Two plates - known as Pearlware - made at the Cockpit Hill factory in Derby about 1775. This kind of ware was made between about 1740 and 1820. It was designed to look like more expensive porcelain imported from China but was more affordable. This is the kind of porcelain that gave rise to the Willow Pattern.

Coffee can and saucer with a view of Matlock High Tor. Made at the Derby Porcelain Factory in Nottingham Road. Dates can be identified from the production mark on the base of objects. Between 1788 and 1801 the mark was a crown and crossed batons over the letter D.


A pair of vases from the same Nottingham Road factory, decorated by William Watson. The current factory still employs hand painters, although much of the modern porcelain is transfer printed. Factory marks were various designs, but all red, at this stage.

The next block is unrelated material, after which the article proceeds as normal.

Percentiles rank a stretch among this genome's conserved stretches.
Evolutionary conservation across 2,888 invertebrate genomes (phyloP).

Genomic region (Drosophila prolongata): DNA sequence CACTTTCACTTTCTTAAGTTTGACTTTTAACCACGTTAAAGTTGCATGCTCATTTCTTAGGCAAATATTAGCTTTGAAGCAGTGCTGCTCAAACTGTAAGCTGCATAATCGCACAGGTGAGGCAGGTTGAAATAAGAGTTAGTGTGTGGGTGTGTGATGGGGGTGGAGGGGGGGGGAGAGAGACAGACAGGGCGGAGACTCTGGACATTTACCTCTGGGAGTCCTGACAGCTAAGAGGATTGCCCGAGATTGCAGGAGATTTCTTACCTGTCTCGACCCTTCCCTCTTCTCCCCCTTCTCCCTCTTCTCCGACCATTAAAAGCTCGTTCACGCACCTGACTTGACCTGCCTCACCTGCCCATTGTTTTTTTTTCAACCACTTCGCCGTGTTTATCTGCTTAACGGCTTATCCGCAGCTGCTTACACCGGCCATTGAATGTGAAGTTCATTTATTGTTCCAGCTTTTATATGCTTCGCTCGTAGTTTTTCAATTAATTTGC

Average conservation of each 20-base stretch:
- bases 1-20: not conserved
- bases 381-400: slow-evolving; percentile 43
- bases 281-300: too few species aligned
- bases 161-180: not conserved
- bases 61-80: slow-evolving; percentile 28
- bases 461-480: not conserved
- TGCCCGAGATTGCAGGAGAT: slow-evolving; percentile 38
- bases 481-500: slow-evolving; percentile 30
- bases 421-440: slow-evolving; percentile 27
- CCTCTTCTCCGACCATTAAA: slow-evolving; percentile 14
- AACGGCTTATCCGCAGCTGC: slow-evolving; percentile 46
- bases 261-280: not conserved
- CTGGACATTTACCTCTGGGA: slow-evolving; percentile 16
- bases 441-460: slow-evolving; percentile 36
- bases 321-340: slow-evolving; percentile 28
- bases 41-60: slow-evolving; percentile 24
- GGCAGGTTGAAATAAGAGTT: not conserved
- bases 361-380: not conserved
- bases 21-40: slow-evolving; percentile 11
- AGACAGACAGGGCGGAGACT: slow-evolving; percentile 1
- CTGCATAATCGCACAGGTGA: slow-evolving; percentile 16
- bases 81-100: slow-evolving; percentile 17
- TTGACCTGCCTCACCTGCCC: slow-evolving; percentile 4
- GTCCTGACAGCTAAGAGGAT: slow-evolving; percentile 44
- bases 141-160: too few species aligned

Freedom Casket presented to Alderman John Clark in 1960 when he was given Freedom of the Borough by the city council. I have no idea what he was supposed to keep in it - maybe some sort of proclamation - but there were several of these on display. The painting in the cartouche on the front is a view of the city


Figure of a kingfisher. I really like this one. Made at the Royal Crown Derby factory in Osmaston Road, which still exists. You can do factory tours and see the beautiful items being made and hand decorated. The visitor centre has an excellent tea room where you can eat cake from Royal Derby porcelain and drink tea from their extremely delicate cups.  Very posh!

Now click here to visit Amy and see the other Friday Fives.

July 01, 2016

Five famous people

Here we are again on Friday taking part in Amy's Five on Friday. This week I've been trawling the photo collection for some sculptures of famous people.  Be warned - I have enough of these to make it into several "Five" posts so you might get more in the future.